BBC: Iran’s proud Jews – “anti-Semitism is a European phenomenon”

Although Iran and Israel are bitter enemies, few know that Iran is home to the largest number of Jews anywhere in the Middle East outside Israel.

About 25,000 Jews live in Iran and most are determined to remain no matter what the pressures – as proud of their Iranian culture as of their Jewish roots. […]

It is dawn in the Yusufabad synagogue in Tehran and Iranian Jews bring out the Torah and read the ancient text before making their way to work. It is not a sight you would expect in a revolutionary Islamic state, but there are synagogues dotted all over Iran where Jews discreetly practise their religion.

“Because of our long history here we are tolerated,” says Jewish community leader Unees Hammami, who organised the prayers. He says the father of Iran’s revolution, Imam Khomeini, recognised Jews as a religious minority that should be protected. As a result Jews have one representative in the Iranian parliament.

“Imam Khomeini made a distinction between Jews and Zionists and he supported us,” says Mr Hammami. […]

In the Yusufabad synagogue the announcements are made in Persian – most Iranian Jews don’t really speak Hebrew well.

Jews have lived in Persia for nearly 3,000 years – the descendants of slaves from Babylon saved by Cyrus the Great. […]

It is one of only four Jewish charity hospitals worldwide and is funded with money from the Jewish diaspora – something remarkable in Iran where even local aid organisations have difficulty receiving funds from abroad for fear of being accused of being foreign agents.

Most of the patients and staff are Muslim these days, but director Ciamak Morsathegh is Jewish.

“Anti-Semitism is not an eastern phenomenon, it’s not an Islamic or Iranian phenomenon – anti-Semitism is a European phenomenon,” he says, arguing that Jews in Iran even in their worst days never suffered as much as they did in Europe. […]

In one of Tehran’s six remaining kosher butcher’s shops, everyone has relatives in Israel. […]

In between chopping up meat, butcher Hersel Gabriel tells me how he expected problems when he came back from Israel, but in fact the immigration officer didn’t say anything to him. […]

“Whatever they say abroad is lies – we are comfortable in Iran – if you’re not political and don’t bother them then they won’t bother you,” he explains. […]

His customer, middle-aged housewife Giti agrees, saying she can easily talk to her two sons in Tel Aviv on the telephone and visit them. […]

“In the last five years the government has allowed Iranian Jews to go to Israel freely, meet their families and when they come back they face no problems,” says Mr Mohtamed. […]

The exodus of Jews from Iran seems to have slowed down – the first wave was in the 1950s and the second was in the wake of the Iranian Revolution.

Those Jews who remain in Iran seem to have made a conscious decision to stay put.

“We are Iranian and we have been living in Iran for more than 3,000 years,” says the Jewish hospital director Ciamak Morsathegh.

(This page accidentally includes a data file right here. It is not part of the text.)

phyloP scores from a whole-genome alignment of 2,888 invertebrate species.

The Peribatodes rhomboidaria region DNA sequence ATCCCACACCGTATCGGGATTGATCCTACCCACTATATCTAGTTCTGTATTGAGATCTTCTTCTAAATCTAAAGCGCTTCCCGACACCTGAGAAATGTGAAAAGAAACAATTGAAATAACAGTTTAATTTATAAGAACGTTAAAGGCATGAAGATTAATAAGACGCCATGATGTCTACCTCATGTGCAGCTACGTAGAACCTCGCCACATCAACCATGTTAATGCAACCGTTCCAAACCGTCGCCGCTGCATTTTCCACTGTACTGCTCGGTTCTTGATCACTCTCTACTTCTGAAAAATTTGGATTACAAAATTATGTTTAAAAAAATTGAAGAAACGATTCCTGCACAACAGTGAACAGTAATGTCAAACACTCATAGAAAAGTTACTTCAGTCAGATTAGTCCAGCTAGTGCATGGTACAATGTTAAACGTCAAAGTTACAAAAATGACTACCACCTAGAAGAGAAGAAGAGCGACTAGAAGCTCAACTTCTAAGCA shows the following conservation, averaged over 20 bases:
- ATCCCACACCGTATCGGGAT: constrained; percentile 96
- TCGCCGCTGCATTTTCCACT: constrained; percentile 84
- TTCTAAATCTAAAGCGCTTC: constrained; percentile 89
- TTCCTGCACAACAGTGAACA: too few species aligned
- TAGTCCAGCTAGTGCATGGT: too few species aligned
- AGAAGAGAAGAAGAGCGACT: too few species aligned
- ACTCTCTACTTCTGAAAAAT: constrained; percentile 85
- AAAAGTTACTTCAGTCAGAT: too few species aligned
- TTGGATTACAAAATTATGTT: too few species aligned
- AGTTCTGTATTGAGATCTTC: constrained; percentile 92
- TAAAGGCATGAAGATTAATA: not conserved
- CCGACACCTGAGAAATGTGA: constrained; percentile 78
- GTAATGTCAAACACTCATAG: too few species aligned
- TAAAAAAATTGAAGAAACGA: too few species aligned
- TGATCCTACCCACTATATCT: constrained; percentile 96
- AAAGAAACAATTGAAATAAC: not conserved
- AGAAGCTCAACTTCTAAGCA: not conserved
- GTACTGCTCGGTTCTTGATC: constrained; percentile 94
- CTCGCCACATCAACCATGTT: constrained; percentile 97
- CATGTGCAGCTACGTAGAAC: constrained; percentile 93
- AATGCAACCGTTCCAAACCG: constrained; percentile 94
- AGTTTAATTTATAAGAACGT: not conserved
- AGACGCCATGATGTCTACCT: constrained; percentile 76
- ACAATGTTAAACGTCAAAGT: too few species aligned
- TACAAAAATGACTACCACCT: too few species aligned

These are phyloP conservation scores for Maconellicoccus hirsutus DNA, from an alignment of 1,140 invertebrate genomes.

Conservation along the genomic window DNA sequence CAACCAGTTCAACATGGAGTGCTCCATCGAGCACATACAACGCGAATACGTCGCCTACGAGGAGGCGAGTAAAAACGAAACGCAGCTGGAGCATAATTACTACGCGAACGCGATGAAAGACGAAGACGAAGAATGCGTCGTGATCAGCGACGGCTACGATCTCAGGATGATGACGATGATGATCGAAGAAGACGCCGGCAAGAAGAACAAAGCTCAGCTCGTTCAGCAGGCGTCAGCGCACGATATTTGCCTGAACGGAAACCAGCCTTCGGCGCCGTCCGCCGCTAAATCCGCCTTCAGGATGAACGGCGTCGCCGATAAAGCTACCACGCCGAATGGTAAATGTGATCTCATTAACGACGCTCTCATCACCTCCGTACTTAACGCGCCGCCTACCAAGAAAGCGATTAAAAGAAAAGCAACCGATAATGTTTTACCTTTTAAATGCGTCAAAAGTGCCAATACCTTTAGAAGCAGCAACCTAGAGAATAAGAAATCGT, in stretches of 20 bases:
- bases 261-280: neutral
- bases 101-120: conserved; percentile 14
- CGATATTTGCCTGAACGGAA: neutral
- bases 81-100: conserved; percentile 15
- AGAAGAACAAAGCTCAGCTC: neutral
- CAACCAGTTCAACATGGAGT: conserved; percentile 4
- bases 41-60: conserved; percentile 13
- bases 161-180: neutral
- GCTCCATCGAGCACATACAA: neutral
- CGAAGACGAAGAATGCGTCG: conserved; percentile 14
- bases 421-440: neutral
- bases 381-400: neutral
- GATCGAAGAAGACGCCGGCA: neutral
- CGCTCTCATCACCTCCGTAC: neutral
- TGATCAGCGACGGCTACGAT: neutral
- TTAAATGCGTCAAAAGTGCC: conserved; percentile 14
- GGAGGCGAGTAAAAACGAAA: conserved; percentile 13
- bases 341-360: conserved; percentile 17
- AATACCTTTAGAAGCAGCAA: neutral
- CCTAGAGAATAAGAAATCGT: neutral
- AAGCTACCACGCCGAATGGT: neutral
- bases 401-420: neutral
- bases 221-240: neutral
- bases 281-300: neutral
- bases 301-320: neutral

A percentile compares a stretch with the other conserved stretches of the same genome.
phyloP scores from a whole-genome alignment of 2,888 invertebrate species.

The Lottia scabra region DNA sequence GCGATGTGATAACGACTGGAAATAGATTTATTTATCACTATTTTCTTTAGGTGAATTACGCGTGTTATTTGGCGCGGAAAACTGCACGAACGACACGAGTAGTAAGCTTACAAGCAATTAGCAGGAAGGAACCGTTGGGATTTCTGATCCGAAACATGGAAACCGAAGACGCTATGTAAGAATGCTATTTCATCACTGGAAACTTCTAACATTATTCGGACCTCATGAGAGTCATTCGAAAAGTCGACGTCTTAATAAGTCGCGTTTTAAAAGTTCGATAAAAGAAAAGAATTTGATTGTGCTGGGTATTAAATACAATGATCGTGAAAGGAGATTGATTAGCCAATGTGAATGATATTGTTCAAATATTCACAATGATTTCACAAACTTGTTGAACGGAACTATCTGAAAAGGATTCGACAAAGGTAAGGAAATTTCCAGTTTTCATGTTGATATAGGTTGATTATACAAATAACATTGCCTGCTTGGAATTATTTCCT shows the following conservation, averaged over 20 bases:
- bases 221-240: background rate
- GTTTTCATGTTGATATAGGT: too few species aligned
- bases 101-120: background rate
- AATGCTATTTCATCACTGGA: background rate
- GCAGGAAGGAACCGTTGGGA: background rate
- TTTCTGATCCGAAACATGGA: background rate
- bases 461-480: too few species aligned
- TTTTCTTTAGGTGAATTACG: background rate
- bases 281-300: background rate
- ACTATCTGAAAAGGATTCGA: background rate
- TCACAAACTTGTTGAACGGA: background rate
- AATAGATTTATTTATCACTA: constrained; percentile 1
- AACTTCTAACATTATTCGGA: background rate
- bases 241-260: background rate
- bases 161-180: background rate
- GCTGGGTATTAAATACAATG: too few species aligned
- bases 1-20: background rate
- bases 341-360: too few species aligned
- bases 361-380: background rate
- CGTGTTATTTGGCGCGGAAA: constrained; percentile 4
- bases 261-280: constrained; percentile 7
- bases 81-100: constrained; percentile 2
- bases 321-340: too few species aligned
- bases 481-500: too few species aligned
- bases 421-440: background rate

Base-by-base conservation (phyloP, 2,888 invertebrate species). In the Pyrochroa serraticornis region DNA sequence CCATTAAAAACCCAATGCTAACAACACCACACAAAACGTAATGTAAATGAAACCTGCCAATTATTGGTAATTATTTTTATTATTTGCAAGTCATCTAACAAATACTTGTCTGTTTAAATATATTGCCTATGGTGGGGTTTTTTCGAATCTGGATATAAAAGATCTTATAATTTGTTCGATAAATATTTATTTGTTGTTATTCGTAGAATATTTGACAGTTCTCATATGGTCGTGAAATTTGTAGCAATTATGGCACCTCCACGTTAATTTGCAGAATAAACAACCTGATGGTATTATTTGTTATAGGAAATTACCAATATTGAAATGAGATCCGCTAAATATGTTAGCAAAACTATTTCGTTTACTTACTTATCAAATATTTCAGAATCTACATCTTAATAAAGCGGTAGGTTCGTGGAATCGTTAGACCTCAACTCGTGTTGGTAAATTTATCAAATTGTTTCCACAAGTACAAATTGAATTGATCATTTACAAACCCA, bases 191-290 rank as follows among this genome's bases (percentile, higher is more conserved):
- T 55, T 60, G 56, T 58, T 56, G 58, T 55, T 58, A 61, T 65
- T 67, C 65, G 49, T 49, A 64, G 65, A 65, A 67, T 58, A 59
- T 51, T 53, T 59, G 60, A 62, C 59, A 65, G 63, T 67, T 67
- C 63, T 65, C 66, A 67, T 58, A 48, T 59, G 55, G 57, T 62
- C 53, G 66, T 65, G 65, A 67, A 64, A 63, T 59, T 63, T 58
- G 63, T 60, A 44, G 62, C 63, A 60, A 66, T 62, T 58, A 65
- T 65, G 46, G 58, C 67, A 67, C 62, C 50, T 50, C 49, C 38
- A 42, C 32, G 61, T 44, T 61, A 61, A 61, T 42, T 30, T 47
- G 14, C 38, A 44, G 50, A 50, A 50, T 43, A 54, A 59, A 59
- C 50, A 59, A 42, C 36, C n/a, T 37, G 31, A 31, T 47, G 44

Source: BBC News

Other interesting posts on Jewish Iranians: http://theotheriran.com/tag/jews/

Advertisements

Ararat Armenian Sports Club and it’s stars

the Ararat Armenian Sports Club. Vanak is home to a high concentration of Armenians; half of the approximately 80,000 Armenians in Iran live in Tehran, and most of those Tehrani Armenians live within Vanak and its orbit.

The Ararat Armenian Sports Club predates the Revolution and predates Reza Shah Pahlavi.

The Sports Club is home to FC Ararat Tehran, a borderline-defunct soccer club that produced two heroes of Iranians, Armenians, and of course Armenian-Iranians. Andranik Eskandarian played for two years at Ararat before moving onto Taj (now Esteghlal due to yet another Revolution-necessitated makeover) as a stalwart defender. His national teams won the 1968, ‘72, and ‘76 and went to the country’s first World Cup in 1978. Andranik would later move to the United States to play for a legendary New York Cosmos side. A generation later, Andranik Teymourian would play youth ball for Ararat before moving on to Bolton in the English Premier League and one of the most iconic images from the 2006 World Cup: Teymourian collapes after Iran’s game against Angola

Someone like Teymourian can be a hero for Iranians of all religions without a hint of conflict.

The situation of Armenians (and other Christians) in Iran is of course far more normal than prevailing Western discourse may have an outside observer understand. Armenians have different treatment from most Iranians, with special privileges to consume pork, alcohol, and having Sundays off work that Muslims do not enjoy. But they are still effusively Iranian. Surp Khatch, for example, was built in part to memorialize the thousands of Armenian service members killed in the Iran-Iraq War. When Teymourian crosses himself before a match, his countrymen cheer this act as the mark of a pious Iranian.

Unfortunately, these days Ararat FC is far from its glory days. The team last competed in Iran’s top league in the 1995-1996 season.

http://ajammc.com/2012/12/01/towards-an-armenian-iranian-modern-tehran-church-architecture-post-revolutionary-soccer-culture/

About famous Armenian churches in Iran and Armenian Iranians in general

One of the finest examples of Iranian architecture in the neighborhood is an Armenian chapel, Surp Khatch.

Surp Khatch Chapel - Tehran Iran

Surp Khatch Chapel holds a peculiar significance within Armenian-Iranian life. There are dozens of Armenian churches within Iran, mostly in Tehran and the western provinces. Vank in New Julfa deserves special recognition, of course, for its role as the heart of the Isfahani community, brought to Persia by Shah Abbas I in the 17th century.

Vank Cathedral - New Julfa, Isfahan

The Prelacy – the bureaucratic head of the Armenian Church in Iran – makes its home in Saint Sarkis, a church that dates back to 1970.